Part Four – Cocking to Amberley
It was fitting that the walk that took us to the half way point of the SDW was a day of two halves. The first half was cold, threatening rain and began with our departure delayed at a boot sale. The first thought was one of forced march, heads down, with everyone feeling sleepy. This was to change as you shall see.
We had with us a guest, who wishes to retain her anonymity (you can hardly blame her, keeping such low company as ours) so Robin has given her the pseudonym ‘Jet Janman’. Jet proved to be a mine of expertise and information on all things ‘natural’ and between her and Robin’s knowledge, Adam and I had little to do other than place one foot in front of the other and keep both our ears open.
The first farm we went through had both chickens and pigs, [chicken breed] chickens and saddle back and old spot pigs. While Robin identified the farm breeds Jet was drawing our attention to the various bankside flowers and plants; Arum Lily, Cleavers, Jack by the Hedge and their uses and anatomy.
A gentle climb took us to the top of Heyshott Down and past tumuli and cross dykes. Here the Downland was being grazed by cattle, Belted Galloways to be precise, as identified by Jet. Very appealing are these cows with woolly, almost teddy bear like faces. The path on our left was hedge lined and it appeared that the hedge had been laid down in the traditional manner, though it was, Robin and Jet observed, being cut back with more modern methods. To our right was Charlton Forest and on the floor of strewn leaves was a prolific amount of Dog’s Mercury. This is an indicator that the soil was once part of ancient woodland. Clearly visible after hundreds of years was the wood bank, or boundary marker, which is very simply a bank of earth running along the edge of the forest.
Despite the improving weather there was still a sense of drag about the day until we crossed the A285 and realised that we were half way to Amberley! A brisk pace up took us up Glatting Beacon and there we stopped for lunch. Not only was there an empty bench awaiting us but a fantastic view. Green and yellow field fell away in front of us to the sliver slithers of glass houses and lakes before the conurbation of Littlehampton, Chichester and Bognor. The sun came out and under the haze we could see the large tankers out in the channel and even a war ship patrolling along the coast. We spied the spire of Chichester Cathedral, the green gleam of its copper roof and behind it the Isle of Wight. Specs of white and grey on the Solent were revealed, by the binoculars, to be small sailing vessels. As we struggled to align the view with our internal map of the south coast a strange looking building was spotted near Bognor.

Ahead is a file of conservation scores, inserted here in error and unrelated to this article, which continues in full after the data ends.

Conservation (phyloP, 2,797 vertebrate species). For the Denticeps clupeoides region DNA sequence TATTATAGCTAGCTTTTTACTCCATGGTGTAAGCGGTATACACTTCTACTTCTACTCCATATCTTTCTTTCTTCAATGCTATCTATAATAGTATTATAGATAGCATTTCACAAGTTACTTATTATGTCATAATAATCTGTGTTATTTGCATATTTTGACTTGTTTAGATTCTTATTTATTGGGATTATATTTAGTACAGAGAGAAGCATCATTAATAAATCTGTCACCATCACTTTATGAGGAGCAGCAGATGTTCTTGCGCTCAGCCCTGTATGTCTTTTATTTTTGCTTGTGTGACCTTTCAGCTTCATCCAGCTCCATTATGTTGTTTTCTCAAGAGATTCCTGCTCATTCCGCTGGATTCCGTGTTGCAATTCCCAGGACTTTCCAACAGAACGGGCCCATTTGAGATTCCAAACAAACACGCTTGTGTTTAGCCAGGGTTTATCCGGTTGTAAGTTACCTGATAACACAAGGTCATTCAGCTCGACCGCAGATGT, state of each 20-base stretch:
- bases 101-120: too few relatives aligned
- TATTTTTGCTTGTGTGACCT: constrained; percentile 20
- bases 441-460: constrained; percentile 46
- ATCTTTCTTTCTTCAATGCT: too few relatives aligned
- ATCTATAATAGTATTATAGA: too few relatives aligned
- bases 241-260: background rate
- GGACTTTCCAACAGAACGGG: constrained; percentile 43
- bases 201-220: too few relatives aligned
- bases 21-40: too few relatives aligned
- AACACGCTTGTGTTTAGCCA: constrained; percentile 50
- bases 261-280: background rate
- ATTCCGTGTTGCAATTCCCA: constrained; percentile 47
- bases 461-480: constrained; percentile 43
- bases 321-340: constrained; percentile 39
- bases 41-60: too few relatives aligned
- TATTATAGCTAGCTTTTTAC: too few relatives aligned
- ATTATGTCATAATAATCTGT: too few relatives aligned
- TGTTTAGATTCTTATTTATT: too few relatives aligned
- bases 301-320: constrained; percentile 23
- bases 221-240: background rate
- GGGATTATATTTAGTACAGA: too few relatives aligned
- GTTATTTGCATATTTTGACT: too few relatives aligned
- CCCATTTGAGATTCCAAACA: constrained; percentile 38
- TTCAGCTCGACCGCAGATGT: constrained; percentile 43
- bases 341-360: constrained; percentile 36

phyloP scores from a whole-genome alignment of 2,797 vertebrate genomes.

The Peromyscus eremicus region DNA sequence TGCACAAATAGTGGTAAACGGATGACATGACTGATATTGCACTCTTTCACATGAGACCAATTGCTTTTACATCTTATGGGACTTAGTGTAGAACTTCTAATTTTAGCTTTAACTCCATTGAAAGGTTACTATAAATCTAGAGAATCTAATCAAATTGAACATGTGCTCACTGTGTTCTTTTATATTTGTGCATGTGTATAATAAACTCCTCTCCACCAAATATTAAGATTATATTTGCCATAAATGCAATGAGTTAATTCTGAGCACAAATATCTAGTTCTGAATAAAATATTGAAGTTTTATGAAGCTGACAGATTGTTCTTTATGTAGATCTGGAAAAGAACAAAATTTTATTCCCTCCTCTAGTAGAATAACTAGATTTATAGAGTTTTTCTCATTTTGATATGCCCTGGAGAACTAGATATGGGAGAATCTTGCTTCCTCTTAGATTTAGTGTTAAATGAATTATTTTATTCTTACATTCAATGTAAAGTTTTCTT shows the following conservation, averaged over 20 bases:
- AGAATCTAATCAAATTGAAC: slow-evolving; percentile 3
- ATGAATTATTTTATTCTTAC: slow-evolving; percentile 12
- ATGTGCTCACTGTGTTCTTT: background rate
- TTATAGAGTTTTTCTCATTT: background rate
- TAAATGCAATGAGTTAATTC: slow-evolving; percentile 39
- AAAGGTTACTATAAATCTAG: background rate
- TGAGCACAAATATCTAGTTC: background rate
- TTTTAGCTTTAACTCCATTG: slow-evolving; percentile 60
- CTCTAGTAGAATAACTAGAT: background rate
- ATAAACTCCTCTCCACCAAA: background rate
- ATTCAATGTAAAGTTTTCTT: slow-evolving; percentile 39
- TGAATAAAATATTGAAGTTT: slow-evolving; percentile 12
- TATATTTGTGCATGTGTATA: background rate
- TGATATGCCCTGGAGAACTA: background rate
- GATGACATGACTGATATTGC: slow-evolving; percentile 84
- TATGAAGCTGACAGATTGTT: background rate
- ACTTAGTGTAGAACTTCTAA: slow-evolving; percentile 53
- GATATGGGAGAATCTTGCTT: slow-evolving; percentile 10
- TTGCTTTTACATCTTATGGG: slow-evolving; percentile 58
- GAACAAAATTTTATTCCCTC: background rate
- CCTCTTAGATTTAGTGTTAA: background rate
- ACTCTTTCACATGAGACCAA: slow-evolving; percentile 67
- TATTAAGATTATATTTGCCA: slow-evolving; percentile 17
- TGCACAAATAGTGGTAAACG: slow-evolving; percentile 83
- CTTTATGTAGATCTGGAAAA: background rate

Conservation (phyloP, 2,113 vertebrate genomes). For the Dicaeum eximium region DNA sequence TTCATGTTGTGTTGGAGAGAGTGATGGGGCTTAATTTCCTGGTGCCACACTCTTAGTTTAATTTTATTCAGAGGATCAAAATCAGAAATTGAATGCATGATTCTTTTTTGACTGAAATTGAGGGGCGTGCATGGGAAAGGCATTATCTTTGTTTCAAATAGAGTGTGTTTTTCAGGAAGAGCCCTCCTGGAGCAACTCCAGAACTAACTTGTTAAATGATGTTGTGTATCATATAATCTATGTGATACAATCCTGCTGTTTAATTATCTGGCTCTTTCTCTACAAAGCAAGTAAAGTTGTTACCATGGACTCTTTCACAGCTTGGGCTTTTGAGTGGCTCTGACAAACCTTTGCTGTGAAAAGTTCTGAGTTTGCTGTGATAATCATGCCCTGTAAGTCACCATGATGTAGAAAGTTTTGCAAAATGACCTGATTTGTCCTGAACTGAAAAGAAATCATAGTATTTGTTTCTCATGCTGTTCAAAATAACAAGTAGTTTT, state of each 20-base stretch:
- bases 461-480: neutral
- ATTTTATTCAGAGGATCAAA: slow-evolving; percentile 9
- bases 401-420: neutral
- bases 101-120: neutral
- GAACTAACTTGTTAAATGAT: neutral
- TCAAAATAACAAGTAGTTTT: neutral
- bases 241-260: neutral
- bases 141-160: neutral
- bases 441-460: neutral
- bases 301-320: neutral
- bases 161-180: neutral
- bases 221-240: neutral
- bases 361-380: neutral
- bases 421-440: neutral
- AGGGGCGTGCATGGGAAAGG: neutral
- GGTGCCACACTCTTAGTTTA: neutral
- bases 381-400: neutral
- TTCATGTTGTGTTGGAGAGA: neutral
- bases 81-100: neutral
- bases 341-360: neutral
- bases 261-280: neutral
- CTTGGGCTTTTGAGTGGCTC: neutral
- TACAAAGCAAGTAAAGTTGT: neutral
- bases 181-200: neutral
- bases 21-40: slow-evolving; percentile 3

“What’s that ‘Sydney Opera House’ like building?”
“I don’t know, it looks strange though. It’s all curves and points.”
“It’s brilliant white, is it some naval thing?”
“I know what it is, Butlins!”
So revived by views and vittles’ we carried on with a spring in our step to Stane Street; the Roman road that once linked Chichester with London Bridge. There is a certain thrill in walking on a roman road I think. It is true that we drive along them very frequently, often without realising it, and then the emotion is rather different, but when walking them we can allow ourselves the thought of roman soldiers clanking along in the approved of fashion from our school books. Either below or above the current road surface as the ghost stories have it.
Ascending the last hill of the day, Robin spotted a very significant Downland visitor – the wheatear.
When we announced our intention to walk the SDW we said that it was to ‘better understand the flora and fauna of the downs and to tie-in some Sussex produce along the way.’ With the sighting of a wheatear we have, sort of, managed two-in-one. Further explanation and facts at the end, Readers.
Down Bury Hill through the brooks around Amberley we saw swallows and Adam spotted a reed bunting and we were tormented by the call of a yellow hammer “a little bit of bread and no cheeeese” over and over but without spotting him. Cuckoo Flower was abundant as we crossed the River Arun, pausing to play a quick round of Pooh Sticks as we passed. Robin, who had selected his stick wisely, won by some distance. After a swift but excellent pint of Harveys Best (our first on the SDW) at the Bridge Inn, we boarded the train home. As we pulled out of the station, Adam produced a small bottle of brandy, and some smaller glasses, and we toasted our progress so far.
It’s all a bit Cuckoo, bottoms and poo in this part I’m afraid!
Birds: raptors; four buzzards, a kestrel and possible female peregrine falcon.
The amazing skylarks filled the air with their magical song, a single mistle thrush hopped around a field foraging for food. Whitethroat were heard singing noisily in wayside bushes and green woodpeckers “yaffled” in the distance. As we walked onto the floodplain of the river Arun at Amberley, reed buntings, goldfinches, shelduck, gulls, mallards and a heron.
Plants in flower feature Ransoms, Herb Robert, Dog Violet (not smelly like the sweet one!), Jack by the Hedge, Bluebells, Primroses, Red and White Deadnettles, Field Woodruff, Cuckoo Flower (Milkmaids) Cuckoo Pint (Aurum Lilly, Jack in the Pulpit). Did the lovely Cowslips really get their name from the cowslops (pats) that they grow near? The bushes were dusted with May (Hawthorn) blossom – also called bread and cheese.
The star of the show, however, was the handsome migrant male wheatear hunting in an acre size patch of rough grass surrounded by arable prairie. This prompted much discussion – Will Robin show us how to make an old shepherd’s wheatear trap (they were once caught and sold in the hundreds for food) and will Edmund really force us to make Potted Wheatear with the catch?
Answers to these questions to follow shortly….